The founder of Linux explains why he's not thinking about the next 10 years of Linux and why security is all about finding bugs.
SEATTLE—At the annual LinuxCon event here, Linux creator Linus Torvalds revealed how he thinks about security. Torvalds was onstage with Linux Foundation Executive Director Jim Zemlin, who asked the Linux founder how he feels about being the boss of Linux.
"I love open source and how all the credit comes to me," Torvalds said. "Realistically though, I only have the power to say no."
Zemlin asked Torvalds how he sees security in Linux, which is a topic of increasing concern with multiple high-profile open-source vulnerabilities in the last year, including the Heartbleed and Shellshock flaws.
Torvalds said he's sometimes at odds with the security community. In his view, many in the security community only see issues as black and white, right or wrong.
"What I see is that security is bugs," Torvalds said. "Most of the security issues we've had in the kernel have been just completely stupid bugs that nobody really would have thought of as security issues normally, except that some clever person is able to take advantage of it."
Torvalds stressed that it is not possible to ever entirely be rid of bugs in software and that some bugs will, in fact, be security issues. Given that bugs are inevitable, Torvalds said that security will never be perfect in Linux.
That said, Torvalds emphasized that, in the Linux kernel, the community is very careful and has strict standards on how to get code into the kernel.
"The only real solution to security is to admit that bugs happen," Torvalds said, "and then mitigate them by having multiple layers, so if you have a hole in one component, the next layer will catch the issue."
Torvalds added, "Anyone that thinks that we'll be entirely secure is just not realistic; we'll always have issues."
Zemlin also asked Torvalds about Docker containers, a hot topic at LinuxCon and the broader technology community in 2015. Torvalds said he doesn't really think much about containers as the Linux kernel tends to be fairly far removed from buzzwords.
"We're an infrastructure play, and I only care about how people use the kernel," Torvalds said.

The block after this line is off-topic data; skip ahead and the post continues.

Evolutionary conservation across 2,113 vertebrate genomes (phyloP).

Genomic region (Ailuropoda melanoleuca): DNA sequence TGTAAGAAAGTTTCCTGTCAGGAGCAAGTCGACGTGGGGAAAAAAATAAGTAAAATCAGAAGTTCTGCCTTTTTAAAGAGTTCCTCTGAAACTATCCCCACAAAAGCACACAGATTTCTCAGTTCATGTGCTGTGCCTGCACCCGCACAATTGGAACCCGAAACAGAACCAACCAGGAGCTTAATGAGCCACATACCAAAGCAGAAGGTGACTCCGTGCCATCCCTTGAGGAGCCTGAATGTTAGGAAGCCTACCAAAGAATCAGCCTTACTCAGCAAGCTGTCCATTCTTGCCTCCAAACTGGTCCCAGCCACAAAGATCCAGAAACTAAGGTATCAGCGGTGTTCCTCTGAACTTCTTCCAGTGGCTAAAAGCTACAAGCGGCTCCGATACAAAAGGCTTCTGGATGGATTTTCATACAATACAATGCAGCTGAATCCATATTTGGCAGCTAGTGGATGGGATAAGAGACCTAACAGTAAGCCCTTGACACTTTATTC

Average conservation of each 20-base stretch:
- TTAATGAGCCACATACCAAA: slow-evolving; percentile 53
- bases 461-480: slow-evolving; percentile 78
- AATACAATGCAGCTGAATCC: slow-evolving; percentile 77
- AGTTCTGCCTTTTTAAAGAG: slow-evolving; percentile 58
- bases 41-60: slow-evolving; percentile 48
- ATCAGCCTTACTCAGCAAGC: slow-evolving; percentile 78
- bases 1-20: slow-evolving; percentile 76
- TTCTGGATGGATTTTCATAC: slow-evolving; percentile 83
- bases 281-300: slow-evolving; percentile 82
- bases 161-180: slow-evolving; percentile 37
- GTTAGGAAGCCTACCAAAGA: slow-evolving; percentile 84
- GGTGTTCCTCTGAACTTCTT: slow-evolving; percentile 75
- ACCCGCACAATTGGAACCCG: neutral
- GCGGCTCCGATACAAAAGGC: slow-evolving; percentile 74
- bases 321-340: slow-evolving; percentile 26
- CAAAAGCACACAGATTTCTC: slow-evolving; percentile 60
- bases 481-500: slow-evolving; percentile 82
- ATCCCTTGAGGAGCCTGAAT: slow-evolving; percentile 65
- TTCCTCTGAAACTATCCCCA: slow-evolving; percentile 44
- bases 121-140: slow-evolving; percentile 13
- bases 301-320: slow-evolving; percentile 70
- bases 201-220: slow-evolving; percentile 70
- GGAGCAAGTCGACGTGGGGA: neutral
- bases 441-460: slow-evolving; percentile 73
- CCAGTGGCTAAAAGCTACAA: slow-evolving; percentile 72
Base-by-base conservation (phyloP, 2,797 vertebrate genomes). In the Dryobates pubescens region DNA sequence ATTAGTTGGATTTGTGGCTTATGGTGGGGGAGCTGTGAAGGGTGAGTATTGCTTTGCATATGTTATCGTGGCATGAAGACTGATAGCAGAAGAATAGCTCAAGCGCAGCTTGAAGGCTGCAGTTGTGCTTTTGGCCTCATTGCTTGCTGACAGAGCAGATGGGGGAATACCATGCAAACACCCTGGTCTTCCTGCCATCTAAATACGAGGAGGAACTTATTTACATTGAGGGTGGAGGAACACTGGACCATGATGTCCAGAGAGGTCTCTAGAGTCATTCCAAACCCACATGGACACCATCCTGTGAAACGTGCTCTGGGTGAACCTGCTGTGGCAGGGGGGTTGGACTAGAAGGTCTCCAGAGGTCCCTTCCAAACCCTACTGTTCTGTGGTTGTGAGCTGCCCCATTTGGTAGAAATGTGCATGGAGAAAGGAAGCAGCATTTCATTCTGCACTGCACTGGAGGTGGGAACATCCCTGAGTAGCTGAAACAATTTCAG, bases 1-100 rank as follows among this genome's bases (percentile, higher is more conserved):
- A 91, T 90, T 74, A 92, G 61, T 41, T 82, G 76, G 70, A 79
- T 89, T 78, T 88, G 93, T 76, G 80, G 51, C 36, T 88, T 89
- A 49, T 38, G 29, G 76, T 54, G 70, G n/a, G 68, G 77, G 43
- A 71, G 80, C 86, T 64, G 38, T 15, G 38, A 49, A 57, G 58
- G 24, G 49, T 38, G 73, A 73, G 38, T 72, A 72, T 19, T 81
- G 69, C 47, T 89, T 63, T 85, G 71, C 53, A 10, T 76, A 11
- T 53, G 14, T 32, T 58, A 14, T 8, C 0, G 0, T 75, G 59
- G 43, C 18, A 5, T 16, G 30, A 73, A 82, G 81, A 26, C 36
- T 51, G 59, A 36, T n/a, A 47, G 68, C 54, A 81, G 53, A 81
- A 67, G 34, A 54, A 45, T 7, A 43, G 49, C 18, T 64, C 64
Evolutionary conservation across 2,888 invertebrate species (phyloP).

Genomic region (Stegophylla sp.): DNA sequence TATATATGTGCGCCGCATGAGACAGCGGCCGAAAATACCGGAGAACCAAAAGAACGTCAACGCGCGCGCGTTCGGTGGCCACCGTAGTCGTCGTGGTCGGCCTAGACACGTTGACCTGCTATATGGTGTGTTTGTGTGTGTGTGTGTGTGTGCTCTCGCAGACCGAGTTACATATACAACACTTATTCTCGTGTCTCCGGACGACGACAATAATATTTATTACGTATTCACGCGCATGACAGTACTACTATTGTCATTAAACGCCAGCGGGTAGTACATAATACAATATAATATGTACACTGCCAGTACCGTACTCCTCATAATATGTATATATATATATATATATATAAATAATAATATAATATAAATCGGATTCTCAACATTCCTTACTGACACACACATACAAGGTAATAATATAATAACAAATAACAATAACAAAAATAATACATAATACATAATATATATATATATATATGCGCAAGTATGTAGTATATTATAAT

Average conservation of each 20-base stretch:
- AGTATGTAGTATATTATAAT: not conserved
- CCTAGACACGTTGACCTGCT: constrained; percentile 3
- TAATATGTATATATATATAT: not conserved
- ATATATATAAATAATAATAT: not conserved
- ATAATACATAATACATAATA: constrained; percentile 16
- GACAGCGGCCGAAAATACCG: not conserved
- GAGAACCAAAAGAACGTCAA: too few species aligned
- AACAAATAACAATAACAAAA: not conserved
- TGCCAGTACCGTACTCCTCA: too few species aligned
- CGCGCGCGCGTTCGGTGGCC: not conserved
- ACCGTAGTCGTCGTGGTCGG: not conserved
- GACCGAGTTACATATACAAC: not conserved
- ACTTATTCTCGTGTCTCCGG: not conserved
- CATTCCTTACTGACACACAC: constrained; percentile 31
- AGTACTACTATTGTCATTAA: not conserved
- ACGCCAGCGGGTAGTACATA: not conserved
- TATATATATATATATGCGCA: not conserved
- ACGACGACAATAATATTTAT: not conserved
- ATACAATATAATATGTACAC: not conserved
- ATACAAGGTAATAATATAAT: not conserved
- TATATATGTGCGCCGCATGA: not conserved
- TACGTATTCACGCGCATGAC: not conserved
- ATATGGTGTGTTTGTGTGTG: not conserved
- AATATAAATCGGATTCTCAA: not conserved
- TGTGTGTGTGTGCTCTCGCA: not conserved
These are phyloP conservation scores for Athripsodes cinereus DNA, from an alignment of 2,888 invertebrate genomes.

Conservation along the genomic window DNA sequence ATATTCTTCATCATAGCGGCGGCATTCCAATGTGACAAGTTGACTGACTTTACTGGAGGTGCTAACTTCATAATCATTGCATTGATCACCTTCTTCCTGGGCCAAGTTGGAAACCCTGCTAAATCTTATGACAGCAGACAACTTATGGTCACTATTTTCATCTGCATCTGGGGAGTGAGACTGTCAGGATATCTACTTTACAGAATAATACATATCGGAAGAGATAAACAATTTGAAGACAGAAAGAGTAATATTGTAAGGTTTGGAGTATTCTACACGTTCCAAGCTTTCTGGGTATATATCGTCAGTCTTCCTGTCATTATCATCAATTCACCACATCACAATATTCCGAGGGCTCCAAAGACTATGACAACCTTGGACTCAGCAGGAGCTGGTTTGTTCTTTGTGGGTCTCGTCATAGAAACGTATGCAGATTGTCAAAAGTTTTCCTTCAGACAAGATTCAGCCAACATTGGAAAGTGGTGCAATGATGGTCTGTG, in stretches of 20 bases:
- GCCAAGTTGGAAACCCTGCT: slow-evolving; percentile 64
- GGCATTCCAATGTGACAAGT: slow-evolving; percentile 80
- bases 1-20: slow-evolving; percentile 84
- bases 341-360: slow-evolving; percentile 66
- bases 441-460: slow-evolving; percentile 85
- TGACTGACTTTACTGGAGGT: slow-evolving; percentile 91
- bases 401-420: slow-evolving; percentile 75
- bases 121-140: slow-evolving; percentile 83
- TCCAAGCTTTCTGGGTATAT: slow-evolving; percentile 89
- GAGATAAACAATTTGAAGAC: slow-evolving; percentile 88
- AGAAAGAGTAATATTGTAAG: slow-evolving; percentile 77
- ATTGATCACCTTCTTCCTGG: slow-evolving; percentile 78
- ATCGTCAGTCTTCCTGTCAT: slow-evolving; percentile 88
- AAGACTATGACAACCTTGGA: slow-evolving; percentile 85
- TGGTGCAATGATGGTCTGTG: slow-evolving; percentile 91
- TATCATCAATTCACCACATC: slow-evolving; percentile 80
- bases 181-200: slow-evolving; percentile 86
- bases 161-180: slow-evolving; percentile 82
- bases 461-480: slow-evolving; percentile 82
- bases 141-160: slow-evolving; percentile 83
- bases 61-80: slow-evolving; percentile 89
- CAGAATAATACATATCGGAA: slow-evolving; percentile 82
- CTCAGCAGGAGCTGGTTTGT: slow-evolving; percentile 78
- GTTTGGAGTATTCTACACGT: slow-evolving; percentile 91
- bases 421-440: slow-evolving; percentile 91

Torvalds also talked about the emerging world of the Internet of things (IoT), where Linux is a major player today on embedded systems. A key concern about Linux on IoT devices, however, is the growing size of the Linux kernel.
"We're trying to be a lean-and-mean IoT machine," Torvalds said. "But it's always hard to get rid of unnecessary fat."
Realistically, the Linux kernel will not shrink down to the size it was 20 years ago, but it can still shrink to a certain degree, Torvalds said. "But if you do want to look at really small devices, you might need to look at other alternatives," he said.
Zemlin also asked Torvalds about his vision for Linux and where Linux will be in 10 years. Torvalds responded that he doesn't look all that far into the future. "I'm a very plodding, pedestrian person and look only about six months ahead," Torvalds said. "I look at the current release and the next one, as I don't think planning 10 years ahead is sane."
Torvalds said that if he went back 10 years, there is no way he could have planned what has happened and landed in Linux today. While Torvalds himself isn't looking 10 years into the future, that doesn't mean there isn't a vision for Linux.
"I think that with open source, you have companies that are trying to make the next 10 years happen, so those companies can push their own agenda in Linux," Torvalds said. "They know what they need for the next 10 years, so even if I'm not forward-thinking, the whole process encourages forward-thinking behavior. Sean Michael Kerner is a senior editor at
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